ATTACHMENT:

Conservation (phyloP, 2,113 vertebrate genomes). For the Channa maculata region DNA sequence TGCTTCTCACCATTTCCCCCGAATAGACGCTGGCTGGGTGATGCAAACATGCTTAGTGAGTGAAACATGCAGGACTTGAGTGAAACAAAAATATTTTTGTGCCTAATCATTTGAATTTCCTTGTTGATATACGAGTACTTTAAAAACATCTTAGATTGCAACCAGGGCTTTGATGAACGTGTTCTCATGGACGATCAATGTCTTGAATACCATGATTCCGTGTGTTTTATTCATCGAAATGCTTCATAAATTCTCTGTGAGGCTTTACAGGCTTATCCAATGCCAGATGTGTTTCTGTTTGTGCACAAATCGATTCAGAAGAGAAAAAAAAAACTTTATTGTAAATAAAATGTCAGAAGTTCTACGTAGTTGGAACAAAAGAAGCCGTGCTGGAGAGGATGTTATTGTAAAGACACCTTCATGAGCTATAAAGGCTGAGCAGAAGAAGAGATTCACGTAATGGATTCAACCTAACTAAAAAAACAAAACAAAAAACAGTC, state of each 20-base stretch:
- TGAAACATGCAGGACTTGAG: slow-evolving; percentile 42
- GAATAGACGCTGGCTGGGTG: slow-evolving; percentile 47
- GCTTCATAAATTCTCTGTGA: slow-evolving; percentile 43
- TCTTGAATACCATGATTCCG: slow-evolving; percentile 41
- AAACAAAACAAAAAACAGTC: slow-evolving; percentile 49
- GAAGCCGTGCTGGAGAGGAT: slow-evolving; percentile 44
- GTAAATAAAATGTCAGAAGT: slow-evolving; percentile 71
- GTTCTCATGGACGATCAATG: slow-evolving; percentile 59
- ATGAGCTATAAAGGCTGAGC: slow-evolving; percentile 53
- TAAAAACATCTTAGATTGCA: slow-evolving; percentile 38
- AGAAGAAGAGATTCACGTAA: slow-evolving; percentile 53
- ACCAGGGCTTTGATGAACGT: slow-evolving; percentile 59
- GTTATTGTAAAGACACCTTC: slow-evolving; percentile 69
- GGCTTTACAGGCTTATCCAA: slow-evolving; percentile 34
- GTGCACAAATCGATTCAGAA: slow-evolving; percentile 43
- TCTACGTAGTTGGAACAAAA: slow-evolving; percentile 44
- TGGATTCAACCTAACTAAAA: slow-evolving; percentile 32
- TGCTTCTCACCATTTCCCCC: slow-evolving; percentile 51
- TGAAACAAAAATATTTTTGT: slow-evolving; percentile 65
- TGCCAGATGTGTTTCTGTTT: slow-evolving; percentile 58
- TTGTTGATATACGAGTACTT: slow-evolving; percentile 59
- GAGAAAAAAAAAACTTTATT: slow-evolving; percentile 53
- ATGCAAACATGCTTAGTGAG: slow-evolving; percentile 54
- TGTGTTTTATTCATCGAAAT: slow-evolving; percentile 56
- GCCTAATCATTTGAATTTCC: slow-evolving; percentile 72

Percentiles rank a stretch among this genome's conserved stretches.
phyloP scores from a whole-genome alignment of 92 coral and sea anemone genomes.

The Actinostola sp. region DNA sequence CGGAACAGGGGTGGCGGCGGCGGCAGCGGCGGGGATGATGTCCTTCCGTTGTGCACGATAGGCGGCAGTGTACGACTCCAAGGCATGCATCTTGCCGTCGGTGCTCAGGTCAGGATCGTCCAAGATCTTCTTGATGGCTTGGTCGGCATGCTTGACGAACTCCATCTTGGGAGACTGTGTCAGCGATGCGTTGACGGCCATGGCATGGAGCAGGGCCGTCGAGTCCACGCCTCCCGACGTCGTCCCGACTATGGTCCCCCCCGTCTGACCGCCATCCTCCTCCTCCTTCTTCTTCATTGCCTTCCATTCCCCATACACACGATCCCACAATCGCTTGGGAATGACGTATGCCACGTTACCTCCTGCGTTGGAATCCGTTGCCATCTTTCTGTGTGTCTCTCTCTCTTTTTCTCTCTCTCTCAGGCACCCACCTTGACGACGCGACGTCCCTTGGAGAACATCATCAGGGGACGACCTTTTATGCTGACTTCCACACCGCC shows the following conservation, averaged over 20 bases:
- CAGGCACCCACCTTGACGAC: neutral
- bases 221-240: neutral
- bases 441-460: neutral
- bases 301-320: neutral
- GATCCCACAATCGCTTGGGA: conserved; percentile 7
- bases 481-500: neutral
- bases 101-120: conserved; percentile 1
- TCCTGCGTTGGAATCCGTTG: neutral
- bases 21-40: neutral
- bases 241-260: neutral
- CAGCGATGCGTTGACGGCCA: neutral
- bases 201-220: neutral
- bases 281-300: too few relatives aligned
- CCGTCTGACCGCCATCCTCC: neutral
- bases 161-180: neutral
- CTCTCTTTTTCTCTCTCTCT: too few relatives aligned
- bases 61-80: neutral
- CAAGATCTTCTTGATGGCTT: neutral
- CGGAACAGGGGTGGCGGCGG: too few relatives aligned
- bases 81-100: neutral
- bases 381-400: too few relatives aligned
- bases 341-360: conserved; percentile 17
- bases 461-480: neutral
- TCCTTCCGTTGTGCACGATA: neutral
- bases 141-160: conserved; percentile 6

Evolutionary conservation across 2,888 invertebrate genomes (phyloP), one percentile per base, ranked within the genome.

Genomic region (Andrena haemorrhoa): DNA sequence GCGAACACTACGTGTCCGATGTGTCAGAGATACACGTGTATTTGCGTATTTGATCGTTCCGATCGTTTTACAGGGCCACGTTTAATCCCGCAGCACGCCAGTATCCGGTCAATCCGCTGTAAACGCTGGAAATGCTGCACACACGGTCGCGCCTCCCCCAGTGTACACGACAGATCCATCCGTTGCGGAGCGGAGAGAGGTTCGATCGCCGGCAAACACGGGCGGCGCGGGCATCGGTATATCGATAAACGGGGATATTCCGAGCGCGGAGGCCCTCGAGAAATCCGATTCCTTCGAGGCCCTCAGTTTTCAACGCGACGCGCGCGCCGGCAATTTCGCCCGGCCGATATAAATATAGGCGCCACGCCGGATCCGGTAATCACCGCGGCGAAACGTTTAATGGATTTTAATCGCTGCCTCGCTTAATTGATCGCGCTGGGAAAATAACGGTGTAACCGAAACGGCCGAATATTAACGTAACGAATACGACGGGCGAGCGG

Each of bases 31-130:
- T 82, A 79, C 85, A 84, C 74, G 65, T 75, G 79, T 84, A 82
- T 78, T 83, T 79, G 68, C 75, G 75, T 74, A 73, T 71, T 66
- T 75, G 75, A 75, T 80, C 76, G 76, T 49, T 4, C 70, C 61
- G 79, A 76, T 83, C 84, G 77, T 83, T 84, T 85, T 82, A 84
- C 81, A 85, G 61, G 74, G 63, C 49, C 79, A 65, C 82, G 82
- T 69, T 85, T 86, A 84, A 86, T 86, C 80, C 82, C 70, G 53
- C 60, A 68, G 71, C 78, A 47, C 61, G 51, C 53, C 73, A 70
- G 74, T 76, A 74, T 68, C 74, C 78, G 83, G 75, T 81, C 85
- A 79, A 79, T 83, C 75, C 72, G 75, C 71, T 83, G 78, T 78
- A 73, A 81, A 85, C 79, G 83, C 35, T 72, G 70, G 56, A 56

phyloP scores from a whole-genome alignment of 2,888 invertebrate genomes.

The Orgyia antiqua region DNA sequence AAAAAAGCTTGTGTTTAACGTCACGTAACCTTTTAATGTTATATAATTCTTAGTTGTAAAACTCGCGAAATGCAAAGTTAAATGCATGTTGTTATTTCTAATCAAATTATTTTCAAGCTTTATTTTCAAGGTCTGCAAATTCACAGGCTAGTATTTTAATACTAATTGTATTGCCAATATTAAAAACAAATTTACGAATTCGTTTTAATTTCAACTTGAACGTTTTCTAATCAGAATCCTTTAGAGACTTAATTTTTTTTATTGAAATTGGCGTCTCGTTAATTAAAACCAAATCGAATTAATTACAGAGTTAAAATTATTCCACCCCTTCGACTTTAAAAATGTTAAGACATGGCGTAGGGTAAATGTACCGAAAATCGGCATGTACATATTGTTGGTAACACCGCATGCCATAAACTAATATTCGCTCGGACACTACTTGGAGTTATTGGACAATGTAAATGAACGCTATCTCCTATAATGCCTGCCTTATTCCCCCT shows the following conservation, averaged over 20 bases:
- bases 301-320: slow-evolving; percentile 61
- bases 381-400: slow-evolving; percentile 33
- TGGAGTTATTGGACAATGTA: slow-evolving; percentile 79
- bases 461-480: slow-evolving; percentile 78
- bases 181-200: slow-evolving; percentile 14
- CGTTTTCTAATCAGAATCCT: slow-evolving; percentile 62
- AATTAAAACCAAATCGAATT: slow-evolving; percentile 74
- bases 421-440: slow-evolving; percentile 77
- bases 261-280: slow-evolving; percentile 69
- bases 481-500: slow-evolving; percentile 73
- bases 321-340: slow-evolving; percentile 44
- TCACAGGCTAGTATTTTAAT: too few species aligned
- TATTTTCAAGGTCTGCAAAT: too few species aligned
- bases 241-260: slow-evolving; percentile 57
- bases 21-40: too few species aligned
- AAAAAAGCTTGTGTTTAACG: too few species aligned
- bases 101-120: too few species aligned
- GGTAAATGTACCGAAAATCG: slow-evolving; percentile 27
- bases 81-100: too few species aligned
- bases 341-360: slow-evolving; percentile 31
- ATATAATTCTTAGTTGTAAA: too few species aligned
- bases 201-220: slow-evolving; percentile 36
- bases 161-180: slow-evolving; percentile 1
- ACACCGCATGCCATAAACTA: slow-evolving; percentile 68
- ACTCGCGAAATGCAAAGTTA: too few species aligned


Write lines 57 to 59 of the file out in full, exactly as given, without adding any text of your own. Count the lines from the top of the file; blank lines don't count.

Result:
Each of bases 31-130:
- T 82, A 79, C 85, A 84, C 74, G 65, T 75, G 79, T 84, A 82
- T 78, T 83, T 79, G 68, C 75, G 75, T 74, A 73, T 71, T 66